It is because of that profound distortion - rooted in misogyny - that the justice system is an INjustice system for a huge number of women who are victims of sexual assault.

But the WSWS is indifferent to any of this. Specifically, they are blind to a democratic right that is just as consequential as due process - the right to consent. As soon as you take that right seriously, then it becomes evident that there are significant limitations to due process. Sexual assault almost always ends up in court as he-said/she-said cases, which is to say cases where there is no independent corroborating evidence such as a witness. Even if the she-said is more believable than the he-said, it's extremely difficult for that on its own to rise to the level of 'beyond a reasonable doubt' required for a conviction. And as Tuerkheimer notes, that difficulty is hugely compounded by the system’s built-in misogyny.

As far as the WSWS is concerned, this is no problem so long as the rules of due process have been observed. But this is the standpoint of a legal pedant, not a Marxist revolutionary. Here we have a category of crimes where a great many women (and some men) are being abused, often scarred for life, and yet few perpetrators are ever brought to justice. It is to #MeToo’s credit that it has focused a lot of public attention on this grave injustice. But here Marxists would part company with liberals like Tuerkheimer in insisting that within the constraints of bourgeois legality it is never going to be possible to fully reconcile due process and the right to consent (a subject for a possible future post). That being said, whatever advances can be made for justice for women within bourgeois constraints should be supported. In that respect, Marxists can never be members of a Sexual Inequality Party.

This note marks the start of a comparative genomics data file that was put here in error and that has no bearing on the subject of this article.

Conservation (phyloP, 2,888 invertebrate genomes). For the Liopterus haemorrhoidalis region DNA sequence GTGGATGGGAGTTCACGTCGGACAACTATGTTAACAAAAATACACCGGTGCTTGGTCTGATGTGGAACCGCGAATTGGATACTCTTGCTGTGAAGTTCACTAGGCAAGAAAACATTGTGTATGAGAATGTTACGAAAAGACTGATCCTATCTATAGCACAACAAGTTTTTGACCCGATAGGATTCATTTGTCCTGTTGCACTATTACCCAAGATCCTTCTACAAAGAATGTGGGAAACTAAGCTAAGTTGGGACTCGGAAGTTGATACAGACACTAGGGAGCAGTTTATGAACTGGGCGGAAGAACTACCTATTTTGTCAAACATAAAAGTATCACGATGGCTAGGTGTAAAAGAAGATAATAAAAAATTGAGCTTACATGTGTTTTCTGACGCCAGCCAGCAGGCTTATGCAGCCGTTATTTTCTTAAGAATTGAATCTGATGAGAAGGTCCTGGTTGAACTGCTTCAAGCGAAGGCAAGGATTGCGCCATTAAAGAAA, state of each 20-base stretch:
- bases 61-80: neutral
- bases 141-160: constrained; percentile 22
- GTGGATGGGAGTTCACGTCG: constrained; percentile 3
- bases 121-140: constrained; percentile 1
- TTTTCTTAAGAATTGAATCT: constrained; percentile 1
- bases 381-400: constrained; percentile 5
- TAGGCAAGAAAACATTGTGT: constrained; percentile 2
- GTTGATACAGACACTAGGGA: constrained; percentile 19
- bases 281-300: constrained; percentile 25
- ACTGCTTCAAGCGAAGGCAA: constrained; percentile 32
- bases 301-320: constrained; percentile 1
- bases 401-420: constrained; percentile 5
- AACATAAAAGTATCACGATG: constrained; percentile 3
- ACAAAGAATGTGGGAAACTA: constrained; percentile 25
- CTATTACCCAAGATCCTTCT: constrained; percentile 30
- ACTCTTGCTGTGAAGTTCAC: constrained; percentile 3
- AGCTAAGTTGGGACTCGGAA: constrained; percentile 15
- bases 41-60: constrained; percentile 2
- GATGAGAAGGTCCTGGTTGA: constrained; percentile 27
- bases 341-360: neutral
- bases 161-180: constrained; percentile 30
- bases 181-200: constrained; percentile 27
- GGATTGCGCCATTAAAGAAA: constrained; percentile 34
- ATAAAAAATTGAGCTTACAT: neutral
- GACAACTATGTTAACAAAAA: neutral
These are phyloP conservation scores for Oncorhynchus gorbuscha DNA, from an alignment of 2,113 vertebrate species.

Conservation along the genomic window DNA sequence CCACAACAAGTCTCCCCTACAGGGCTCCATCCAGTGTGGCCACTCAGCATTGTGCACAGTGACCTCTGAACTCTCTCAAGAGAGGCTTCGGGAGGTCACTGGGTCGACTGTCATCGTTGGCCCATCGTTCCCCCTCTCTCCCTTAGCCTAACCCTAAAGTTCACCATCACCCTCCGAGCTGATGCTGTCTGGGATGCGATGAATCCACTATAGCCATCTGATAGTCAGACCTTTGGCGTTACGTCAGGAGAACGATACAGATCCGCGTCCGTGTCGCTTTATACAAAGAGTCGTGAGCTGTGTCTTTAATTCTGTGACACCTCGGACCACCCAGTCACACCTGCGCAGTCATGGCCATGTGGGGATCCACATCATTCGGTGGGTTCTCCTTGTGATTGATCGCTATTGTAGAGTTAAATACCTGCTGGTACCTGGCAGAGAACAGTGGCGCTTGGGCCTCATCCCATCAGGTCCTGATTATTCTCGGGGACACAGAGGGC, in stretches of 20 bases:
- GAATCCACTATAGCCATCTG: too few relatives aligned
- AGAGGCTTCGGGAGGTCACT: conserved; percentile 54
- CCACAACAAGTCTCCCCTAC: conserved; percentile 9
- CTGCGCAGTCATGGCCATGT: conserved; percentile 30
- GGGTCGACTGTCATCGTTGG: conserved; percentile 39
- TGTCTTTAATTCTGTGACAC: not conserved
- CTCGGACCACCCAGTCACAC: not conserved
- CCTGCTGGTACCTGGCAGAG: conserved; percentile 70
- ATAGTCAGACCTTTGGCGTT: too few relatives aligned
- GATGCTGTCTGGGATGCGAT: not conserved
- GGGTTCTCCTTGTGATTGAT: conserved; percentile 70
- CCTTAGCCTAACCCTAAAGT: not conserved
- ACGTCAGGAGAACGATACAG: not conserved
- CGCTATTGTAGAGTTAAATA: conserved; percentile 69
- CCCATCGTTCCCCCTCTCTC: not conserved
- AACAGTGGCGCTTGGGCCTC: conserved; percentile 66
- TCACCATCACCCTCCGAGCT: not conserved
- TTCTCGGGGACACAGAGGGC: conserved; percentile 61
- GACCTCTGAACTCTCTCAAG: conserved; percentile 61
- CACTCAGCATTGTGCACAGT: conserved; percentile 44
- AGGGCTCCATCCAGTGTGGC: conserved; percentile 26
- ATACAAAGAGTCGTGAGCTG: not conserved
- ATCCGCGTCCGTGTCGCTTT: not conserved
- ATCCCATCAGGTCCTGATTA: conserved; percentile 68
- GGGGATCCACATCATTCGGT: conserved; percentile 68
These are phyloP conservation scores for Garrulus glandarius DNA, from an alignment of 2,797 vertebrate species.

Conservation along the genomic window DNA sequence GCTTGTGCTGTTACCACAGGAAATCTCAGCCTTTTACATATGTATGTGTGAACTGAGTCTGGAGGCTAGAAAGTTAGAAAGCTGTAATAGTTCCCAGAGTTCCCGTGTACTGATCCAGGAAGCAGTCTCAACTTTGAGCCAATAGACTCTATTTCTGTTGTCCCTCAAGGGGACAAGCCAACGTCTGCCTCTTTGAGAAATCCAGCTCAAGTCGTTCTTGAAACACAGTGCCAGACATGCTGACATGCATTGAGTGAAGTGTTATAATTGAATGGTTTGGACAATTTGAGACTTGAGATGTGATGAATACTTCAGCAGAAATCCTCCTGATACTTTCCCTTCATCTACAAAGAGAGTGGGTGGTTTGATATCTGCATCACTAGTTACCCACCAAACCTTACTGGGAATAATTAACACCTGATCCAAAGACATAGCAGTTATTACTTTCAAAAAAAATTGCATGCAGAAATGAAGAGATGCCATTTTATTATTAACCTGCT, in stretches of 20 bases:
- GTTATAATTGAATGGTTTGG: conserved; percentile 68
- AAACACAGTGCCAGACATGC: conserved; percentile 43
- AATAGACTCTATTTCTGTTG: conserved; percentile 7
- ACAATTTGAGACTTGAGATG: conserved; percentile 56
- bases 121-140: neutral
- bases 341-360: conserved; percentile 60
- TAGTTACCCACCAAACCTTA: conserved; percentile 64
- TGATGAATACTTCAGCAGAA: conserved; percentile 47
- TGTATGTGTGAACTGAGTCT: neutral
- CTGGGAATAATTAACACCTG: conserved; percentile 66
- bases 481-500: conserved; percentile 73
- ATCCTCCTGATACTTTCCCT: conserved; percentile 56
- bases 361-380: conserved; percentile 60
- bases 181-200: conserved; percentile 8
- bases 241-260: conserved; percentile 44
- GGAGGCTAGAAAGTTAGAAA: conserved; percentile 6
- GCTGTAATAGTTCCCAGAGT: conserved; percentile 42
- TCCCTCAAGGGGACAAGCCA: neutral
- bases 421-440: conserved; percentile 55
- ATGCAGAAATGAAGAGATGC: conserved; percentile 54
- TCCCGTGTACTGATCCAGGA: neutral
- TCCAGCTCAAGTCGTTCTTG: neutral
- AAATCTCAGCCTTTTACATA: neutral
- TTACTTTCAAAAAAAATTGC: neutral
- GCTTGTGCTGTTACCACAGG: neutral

[1] Willful blindness on sexual abuse, Frank Brenner,
[2] US media escalates #MeToo witch hunt after Cosby verdict, Tom Carter,
[3] The Cosby Jury Finally Believes the Women, Deborah Tuerkheimer,

Monday, May 7, 2018

Karl Marx 200 years later

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Marx statue in Trier
by Alex Steiner

On May 5th the world celebrated the 200th anniversary of the birth of Karl Marx in the German city of Trier.  It is hardly an exaggeration to say that the ideas of no one person of the past two centuries has had a larger influence on the course of history than Marx.  It is also just as true to say that no one since Jesus has had his ideas so bastardized and misused as Marx.  Marx's philosophy of emancipation was turned into an apology for state repression and social inequality at the hands of the Stalinists. Hundreds of millions of people had their impressions of Marx and his thought colored by that upside-down caricature. It is impossible to make an objective assessment of Marx and his work without that consideration.